58 petitions

Update posted 2 days ago

Petition to The NY State legislature, Andrew Cuomo

Return the Cuomo Bridge its original name: The Tappan Zee. That bridge is our history.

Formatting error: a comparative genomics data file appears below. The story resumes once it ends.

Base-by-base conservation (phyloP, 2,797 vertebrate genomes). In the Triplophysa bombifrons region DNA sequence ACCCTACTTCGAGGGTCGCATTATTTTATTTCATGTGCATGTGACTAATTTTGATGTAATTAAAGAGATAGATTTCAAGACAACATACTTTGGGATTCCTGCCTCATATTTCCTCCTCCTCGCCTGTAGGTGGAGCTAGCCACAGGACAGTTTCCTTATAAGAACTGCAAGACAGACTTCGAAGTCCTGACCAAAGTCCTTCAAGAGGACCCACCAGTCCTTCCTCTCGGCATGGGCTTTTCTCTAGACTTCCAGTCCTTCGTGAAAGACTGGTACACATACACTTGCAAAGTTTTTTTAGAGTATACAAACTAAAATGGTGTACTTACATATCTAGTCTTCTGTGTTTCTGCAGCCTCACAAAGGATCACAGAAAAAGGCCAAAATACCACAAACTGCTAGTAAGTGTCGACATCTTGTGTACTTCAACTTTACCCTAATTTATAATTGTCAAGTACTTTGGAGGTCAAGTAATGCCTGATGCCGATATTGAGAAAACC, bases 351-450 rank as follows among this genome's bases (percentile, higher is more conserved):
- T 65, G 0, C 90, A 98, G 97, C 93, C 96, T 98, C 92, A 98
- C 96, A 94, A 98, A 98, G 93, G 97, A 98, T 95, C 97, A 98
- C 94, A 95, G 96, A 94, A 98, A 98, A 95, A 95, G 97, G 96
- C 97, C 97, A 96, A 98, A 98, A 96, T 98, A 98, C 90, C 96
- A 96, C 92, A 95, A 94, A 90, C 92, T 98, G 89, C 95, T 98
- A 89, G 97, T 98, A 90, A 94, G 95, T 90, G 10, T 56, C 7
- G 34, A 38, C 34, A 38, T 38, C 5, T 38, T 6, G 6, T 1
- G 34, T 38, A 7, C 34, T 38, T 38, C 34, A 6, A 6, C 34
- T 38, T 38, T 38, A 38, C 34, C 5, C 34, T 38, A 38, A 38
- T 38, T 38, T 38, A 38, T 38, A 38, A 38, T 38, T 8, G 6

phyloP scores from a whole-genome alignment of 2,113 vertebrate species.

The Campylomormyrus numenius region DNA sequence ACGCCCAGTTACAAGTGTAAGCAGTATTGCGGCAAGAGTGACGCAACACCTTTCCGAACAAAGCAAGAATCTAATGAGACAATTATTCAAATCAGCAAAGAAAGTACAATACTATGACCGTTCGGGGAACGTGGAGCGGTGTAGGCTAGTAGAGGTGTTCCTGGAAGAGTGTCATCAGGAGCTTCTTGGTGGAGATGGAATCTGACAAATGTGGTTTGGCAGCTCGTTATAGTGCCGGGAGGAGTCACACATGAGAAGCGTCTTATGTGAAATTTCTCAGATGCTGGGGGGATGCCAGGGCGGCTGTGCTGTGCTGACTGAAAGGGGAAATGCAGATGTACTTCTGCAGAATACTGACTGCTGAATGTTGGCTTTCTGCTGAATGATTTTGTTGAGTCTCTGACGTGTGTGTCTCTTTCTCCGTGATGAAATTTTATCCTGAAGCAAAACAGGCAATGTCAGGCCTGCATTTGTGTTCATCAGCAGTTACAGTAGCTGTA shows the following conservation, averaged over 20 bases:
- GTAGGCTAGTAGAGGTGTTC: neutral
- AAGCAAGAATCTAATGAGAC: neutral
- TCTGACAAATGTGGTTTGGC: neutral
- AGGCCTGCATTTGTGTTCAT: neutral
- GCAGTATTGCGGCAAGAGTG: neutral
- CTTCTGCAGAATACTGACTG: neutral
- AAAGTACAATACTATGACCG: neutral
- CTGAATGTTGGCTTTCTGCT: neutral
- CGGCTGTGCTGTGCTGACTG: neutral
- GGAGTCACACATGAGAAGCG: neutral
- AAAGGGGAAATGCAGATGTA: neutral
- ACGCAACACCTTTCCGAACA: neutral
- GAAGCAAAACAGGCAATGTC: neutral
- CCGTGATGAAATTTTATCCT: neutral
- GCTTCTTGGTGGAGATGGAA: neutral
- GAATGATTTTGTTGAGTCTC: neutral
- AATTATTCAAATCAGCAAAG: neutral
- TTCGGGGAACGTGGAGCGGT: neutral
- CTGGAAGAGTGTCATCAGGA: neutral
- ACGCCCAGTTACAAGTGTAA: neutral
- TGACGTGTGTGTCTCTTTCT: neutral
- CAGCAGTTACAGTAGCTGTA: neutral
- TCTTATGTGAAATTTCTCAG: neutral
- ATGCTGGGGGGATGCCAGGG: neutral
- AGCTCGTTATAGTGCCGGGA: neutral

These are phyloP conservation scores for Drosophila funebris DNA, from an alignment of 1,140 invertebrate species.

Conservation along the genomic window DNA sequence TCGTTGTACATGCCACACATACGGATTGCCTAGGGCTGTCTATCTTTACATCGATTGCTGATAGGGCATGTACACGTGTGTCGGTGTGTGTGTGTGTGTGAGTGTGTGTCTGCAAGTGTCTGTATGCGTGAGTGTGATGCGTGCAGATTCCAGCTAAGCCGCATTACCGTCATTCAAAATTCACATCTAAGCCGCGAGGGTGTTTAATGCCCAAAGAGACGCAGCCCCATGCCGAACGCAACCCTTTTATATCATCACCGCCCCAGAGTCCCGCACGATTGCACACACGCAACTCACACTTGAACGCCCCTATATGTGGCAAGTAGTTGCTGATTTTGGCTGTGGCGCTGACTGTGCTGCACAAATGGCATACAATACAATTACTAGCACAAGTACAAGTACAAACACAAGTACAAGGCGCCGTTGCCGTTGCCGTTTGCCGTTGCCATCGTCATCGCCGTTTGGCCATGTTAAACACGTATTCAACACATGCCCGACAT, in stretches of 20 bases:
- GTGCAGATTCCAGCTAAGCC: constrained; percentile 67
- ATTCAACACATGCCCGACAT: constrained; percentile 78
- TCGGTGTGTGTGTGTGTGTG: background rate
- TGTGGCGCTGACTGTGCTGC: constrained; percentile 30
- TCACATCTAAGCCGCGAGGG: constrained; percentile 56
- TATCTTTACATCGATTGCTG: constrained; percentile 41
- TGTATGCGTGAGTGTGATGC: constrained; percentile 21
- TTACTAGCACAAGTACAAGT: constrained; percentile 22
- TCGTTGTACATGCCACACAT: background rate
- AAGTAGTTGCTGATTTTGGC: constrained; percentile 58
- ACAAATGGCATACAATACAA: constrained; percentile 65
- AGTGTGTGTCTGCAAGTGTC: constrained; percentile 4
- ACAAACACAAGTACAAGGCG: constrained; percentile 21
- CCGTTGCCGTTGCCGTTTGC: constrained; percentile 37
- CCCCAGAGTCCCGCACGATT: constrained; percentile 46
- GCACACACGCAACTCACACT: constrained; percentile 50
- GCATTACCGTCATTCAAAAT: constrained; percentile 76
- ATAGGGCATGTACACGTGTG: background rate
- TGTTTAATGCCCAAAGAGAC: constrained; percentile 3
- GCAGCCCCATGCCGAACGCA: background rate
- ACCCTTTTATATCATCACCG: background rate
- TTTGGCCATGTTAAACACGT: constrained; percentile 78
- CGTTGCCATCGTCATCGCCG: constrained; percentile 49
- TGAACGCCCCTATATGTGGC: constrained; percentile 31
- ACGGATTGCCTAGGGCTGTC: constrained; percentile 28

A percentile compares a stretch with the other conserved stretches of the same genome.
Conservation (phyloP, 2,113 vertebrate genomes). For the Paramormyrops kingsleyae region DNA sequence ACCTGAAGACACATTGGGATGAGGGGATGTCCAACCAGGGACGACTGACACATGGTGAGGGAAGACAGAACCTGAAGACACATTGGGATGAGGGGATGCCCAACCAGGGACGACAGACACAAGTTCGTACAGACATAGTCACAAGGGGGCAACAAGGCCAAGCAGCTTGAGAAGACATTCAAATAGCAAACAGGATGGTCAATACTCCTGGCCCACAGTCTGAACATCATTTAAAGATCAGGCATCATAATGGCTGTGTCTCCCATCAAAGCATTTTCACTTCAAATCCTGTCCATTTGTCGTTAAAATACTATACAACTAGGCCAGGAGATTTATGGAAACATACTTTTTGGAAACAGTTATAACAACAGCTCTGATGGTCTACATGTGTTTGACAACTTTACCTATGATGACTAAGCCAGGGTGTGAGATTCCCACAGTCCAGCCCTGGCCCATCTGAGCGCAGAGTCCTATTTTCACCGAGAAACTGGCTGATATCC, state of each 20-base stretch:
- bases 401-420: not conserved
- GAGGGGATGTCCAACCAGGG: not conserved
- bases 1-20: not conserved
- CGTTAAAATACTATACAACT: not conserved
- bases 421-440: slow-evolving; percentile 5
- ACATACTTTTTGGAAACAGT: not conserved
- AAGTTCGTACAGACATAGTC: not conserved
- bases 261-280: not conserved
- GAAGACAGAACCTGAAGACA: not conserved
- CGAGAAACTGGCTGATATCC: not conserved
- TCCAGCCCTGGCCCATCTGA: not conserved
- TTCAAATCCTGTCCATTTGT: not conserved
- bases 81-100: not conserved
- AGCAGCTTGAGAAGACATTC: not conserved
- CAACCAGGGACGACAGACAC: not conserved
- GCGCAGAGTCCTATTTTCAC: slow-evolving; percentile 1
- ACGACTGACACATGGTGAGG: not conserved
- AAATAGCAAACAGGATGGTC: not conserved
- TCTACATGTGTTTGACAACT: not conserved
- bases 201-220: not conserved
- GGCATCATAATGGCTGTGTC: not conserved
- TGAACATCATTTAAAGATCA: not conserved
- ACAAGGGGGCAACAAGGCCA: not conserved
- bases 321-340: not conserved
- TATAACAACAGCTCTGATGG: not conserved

UPDATE: A fundraiser was started on December 1, 2017 to support this cause that has already raised over $7,000 from over 235 individuals making small donations to fund a full-blown advertising campaign. You can read more and also consider supporting us at ORIGINAL PETITION STORY: In the summer of 2017, the N.Y. State Legislature voted to rename the famous and now rebuilt Tappan Zee Bridge (named for the Tappan Indians and the Dutch) after former NY governor Mario Cuomo.  While Mr. Cuomo may be deserving of something named after him, it should not be at the expense of history, and the original settlers of our land: the Tappan Indians and the Dutch.  And certainly not at taxpayer expense.  The name Tappan Zee has no politics associated with it.  And it properly recognizes the true founders of this land: the Tappan Indians and the Dutch. Plus, it sounds cool to say, “I’m taking the Tappan Zee.”  It does not sound cool to say, “I’m taking the Cuomo.”  Come on people!   Most importantly, we should not recognize the contributions of one in history by destroying a memorial to another.  Out of curiosity, why didn't the tax payers have a direct vote since we are the ones who ultimately paid for it, and will through toll taxes?  Didn’t a large part of the funding come from a FEDERAL grant? That is OUR bridge. America’s bridge. New York’s bridge. Last I checked, Mario Cuomo and his family did not personally contribute hundreds of millions to its construction... It is time for Albany to do the right thing: bring back the former name of the Tappan Zee Bridge. We want our bridge’s name back. In less than one week, I have amassed more than 27,000 names to my petition to return the Indian & Dutch name to the Tappan Zee Bridge. We are furious that the state legislature voted to rename OUR bridge the Cuomo Bridge in the dead of night without any input from the public. In 2008, the famous and historic Triborough Bridge was renamed the RFK. Now the famous and historic Tappan Zee is the Cuomo. What’s next? The GW? The Golden Gate? The Grand Canyon? Politicians should not be able to do this unilaterally. Why aren’t these national landmarks? I know the Journal News has a section devoted specifically to news of the bridge once known as the Tappan Zee Bridge. Isn’t it ironic, that even THEY still call it the Tappan Zee? But not for long. Sure, our older generations may continue calling it the Tappan Zee, but Generation Z? Soon all signs will be changed. In 30 years, the Indian and Dutch heritage that inspired the naming of the bridge will be gone. And for what? For someone who had NOTHING to do with EITHER bridge and provided ZERO personal funding for the bridge. Governor Cuomo states that because it's a new bridge, it deserves a new name.  But that conflicts again with history.  England's London Bridge was destroyed four times and each time, it was rebuilt anew, but the name never changed.  Why?  History.  Place.  Tradition.  Florida's Cape Canaveral was renamed Cape Kennedy only to see its original name returned a few years later.  Why?  History.  Place.  Tradition.  The same should and can happen here.   I hope you will join our collective outrage. We want our bridge back. Immediately.  Sincerely, -Dr. Monroe Mann, PhD, Esq, MBA P.S. - the original bridge was called the Governor Malcolm Wilson–Tappan Zee Bridge, known commonly as the Tappan Zee. So why can’t the new one be called the Governors Cuomo/Wilson—Tappan Zee Bridge?  In this way, we recognize Cuomo while not destroying the bridge’s true namesake. Why shouldn’t this happen?  The answer: there is NO reason. It should happen immediately, at very minimum. At best, it should just be the Tappan Zee Bridge. MEDIA COVERAGE TO DATE INCLUDES:(Links coming soon.  In meantime, just search Google or Bing)* Front page of the NY Post* Editorial endorsing the petition in the NY Post* The Journal News (multiple articles, including an amazing one sharing the breathtaking contributions of the Tappan Indians on our nation)* CBS 2 TV* Spectrum TV NY* Fios TV NY* The NY Daily News* Hamodia* Pix 11 News** Tarrytown Patch* The Los Angeles Times* The New York Times* The Yeshiva World* NY1* WestFair Online* NewsDay* News 12 Westchester UPDATE: A fundraiser was started on December 1, 2017 to support this cause that has already raised over $4,500 from nearly 200 individuals making small donations. You can read more and also consider supporting us at